• If a referrer describes actions that may amount to misconduct, OLAP/JAG may remind the referrer of the duty to report and provide contact information for attorneys who can provide legal advice in the area.OLAP/JAG will not contact discipline.

  • If OLAP/JAG has information concerning a judge or magistrate who is being helped that indicates the person may have engaged in misconduct, OLAP/JAG will encourage the judge/magistrate to contact an attorney and get advice about self-reporting.

​If you are a fellow judge, magistrate, attorney, family member or someone else who works with a judge or magistrate, you can contact either OLAP or a JAG member directly. If you contact us,

  • We will ask you the reasons for your concern and about other information regarding the judge or magistrate.

  • We will ask you about others who might provide additional information or corroborate your observations, such as a colleague, a spouse or a friend, and maybe ask you to contact them and ask them to contact us.

  • OLAP’s professional staff will assess the information to make a provisional determination about what may be happening.

  • OLAP and JAG together will decide what help might be appropriate and how to offer it in the best way.

The Judicial Advisory Group ensures that a referral does not reflect a desire to discredit a judge or magistrate based on judicial decisions or other official acts.

JAG is confidential

  • OLAP/JAG is covered by immunity and confidentiality provisions in the Ohio Revised Code (R.C.2305.18) as well as Judicial Cond. R. 2.14.

  • If JAG members learn about possible misconduct in their JAG capacities, they may be exempt from the duty to report it. Judicial Cond. R. 2.15

  • Anything that happens through OLAP/JAG will remain in strict confidence and will not be accessible to either the judicial disciplinary process or public records requests.

  • No information about interactions between OLAP/JAG and a judge will be released to anyone in any form unless the person in question signs a waiver.

We only help judges and magistrates who want help. If they decline help, that is the end of the matter. OLAP and JAG have no enforcement authority and no reporting requirements.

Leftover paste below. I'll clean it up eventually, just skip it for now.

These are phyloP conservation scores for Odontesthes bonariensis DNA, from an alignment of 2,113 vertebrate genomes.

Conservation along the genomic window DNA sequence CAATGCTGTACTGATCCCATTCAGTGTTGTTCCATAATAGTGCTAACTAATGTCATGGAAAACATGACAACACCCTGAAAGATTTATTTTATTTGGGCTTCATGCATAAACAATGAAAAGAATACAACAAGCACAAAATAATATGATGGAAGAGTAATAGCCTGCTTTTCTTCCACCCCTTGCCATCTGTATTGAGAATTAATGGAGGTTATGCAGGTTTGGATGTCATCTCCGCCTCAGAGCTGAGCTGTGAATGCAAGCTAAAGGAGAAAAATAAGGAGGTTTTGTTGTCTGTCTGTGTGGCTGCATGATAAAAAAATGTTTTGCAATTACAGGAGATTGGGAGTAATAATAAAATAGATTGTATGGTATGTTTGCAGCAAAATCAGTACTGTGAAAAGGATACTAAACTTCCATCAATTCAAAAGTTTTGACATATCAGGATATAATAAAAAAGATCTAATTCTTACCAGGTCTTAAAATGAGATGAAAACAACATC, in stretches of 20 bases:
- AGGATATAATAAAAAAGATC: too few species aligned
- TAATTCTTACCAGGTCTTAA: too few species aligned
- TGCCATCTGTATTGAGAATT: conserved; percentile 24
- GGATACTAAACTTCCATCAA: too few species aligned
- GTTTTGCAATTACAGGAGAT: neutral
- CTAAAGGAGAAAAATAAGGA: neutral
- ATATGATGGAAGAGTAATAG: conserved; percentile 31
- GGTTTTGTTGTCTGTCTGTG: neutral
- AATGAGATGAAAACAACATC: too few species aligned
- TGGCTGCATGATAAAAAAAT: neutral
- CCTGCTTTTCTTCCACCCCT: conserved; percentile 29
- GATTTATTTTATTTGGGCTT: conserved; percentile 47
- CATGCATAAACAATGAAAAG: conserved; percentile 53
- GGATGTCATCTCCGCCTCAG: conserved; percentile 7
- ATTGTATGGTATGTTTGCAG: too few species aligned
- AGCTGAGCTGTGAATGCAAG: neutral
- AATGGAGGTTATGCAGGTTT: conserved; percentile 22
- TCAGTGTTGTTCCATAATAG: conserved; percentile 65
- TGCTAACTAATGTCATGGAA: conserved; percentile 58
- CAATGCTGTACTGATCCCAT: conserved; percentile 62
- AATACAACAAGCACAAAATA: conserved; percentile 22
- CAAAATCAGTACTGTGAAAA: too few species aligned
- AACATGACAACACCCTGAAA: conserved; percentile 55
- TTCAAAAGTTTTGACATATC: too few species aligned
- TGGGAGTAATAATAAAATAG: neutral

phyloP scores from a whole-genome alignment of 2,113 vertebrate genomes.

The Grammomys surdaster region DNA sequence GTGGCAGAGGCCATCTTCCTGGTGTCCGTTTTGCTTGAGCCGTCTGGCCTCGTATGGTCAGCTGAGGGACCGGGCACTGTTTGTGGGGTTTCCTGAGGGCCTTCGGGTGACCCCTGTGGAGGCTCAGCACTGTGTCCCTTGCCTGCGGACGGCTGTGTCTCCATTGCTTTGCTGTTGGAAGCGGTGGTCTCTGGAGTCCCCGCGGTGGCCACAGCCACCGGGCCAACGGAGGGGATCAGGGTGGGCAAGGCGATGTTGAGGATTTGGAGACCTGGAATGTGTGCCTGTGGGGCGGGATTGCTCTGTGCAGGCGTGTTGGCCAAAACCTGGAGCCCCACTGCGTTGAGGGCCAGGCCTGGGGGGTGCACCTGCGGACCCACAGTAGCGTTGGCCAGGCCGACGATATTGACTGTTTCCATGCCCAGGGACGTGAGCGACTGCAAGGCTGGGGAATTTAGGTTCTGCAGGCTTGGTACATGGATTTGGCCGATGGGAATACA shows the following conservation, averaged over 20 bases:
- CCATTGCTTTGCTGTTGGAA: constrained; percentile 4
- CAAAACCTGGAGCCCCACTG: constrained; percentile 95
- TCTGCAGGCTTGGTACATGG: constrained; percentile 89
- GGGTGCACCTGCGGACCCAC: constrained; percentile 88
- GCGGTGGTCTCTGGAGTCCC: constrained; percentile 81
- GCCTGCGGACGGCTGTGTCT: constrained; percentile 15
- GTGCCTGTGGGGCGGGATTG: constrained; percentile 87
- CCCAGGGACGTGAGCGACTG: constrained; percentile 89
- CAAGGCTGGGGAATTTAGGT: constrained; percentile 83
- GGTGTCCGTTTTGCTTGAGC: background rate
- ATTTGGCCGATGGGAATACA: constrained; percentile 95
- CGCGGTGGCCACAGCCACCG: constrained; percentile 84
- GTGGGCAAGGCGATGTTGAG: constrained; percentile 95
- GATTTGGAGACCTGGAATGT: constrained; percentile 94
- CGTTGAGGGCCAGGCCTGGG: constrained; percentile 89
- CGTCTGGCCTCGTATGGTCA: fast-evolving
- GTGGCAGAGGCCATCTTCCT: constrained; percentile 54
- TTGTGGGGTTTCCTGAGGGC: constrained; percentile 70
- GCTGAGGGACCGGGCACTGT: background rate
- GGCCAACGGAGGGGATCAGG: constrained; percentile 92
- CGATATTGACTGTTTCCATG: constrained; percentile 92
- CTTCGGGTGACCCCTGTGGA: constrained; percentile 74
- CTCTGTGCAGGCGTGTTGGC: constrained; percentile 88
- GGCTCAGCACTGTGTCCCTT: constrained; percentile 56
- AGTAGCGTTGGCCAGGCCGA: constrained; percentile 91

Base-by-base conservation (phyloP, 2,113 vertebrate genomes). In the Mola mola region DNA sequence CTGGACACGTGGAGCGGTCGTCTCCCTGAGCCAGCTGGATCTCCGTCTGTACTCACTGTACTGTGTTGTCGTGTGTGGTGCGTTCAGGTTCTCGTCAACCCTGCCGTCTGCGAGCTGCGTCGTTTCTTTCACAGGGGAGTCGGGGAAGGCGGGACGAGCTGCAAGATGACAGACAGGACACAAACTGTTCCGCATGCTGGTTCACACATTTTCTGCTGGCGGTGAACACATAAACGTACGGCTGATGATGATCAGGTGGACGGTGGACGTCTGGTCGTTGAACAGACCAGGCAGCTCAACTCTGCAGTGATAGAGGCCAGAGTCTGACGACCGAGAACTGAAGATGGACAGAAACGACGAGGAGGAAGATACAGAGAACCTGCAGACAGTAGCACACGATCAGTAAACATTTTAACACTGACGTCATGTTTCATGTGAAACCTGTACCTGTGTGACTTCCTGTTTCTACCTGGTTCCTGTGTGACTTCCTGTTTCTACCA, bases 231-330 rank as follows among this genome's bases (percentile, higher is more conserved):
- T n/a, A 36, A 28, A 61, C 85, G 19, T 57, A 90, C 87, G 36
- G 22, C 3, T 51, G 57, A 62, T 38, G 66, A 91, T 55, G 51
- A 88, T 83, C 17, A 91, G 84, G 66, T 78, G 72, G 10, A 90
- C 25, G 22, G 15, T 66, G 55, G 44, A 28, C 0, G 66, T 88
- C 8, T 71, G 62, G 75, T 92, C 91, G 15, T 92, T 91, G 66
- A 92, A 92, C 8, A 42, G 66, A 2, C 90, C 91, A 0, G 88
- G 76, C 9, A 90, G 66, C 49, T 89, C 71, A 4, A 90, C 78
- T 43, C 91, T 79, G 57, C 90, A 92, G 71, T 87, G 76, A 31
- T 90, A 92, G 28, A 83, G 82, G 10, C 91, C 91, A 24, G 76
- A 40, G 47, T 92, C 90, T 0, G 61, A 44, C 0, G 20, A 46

Ohio’s six judicial associations nominate members to the Judicial Advisory Group. The Ohio Judicial Conference appoints members and provides administrative support for the group.


JAG members represent all jurisdictions and areas of Ohio. Contact any member with a concern:

  • Judge Jack R. Puffenberger, Chair, Lucas Co. Probate

  • Judge (Retired) Debra L. Boros, Vice Chair, Lorain Co. Domestic Relations

  • Judge Susan Baker Ross, Summit Co, Common Pleas

  • Judge David B. Bender, Fayette Co. Probate/Juvenile

  • Judge David Bennett, Guernsey Co. Probate/Juvenile

  • Judge Beth Cappelli, Fairborn Municipal

  • Judge Patricia A. Delaney, Fifth District Court of Appeals

  • Judge Kevin Dunn, Medina Co. Probate/Juvenile

  • Judge Randall Fuller, Delaware Co. Domestic Relations

  • Judge Paula Giulitto, Portage Co. Domestic Relations

  • Judge Barbara P. Gorman, Retired, Montgomery Co. Common Pleas

  • Judge Howard H. Harcha, III, Scioto Co. Common Pleas

  • Judge Kimberly Kellogg-Martin, Logan Co. Family

  • Judge William A. Klatt, Tenth District Court of Appeals

  • Judge Denise Moody, Clark Co. Municipal

  • Judge Beth A. Myers, First District Court of Appeals

  • Judge Cynthia Westcott Rice, Eleventh District Court of Appeals

  • Magistrate C. William Rickrich, Licking Co. Common Pleas

  • Judge Robert Rusu, Mahoning Co. Common Pleas

  • Judge Julie R. Selmon, Monroe Co. Common Pleas

  • Judge Matt C. Staley, Allen Co. Domestic Relations

  • Judge Jason Yoss, Monroe Co. Court

In addition to being a caring colleague and friend, legal professionals also have a responsibility and duty to protect the public and to maintain the integrity of the profession. If you notice that an attorney or judge might be experiencing age-related cognitive decline, depression, anxiety or other issues that are affecting them as a human being, let alone their ability to practice competently, it is time to help. Not only are you helping them personally, but you are protecting the public from a person who is not doing his sworn oath of helping people.


For more information on OLAP or JAG, call (800) 348-4343 or go to www.ohiolap.org or www.oh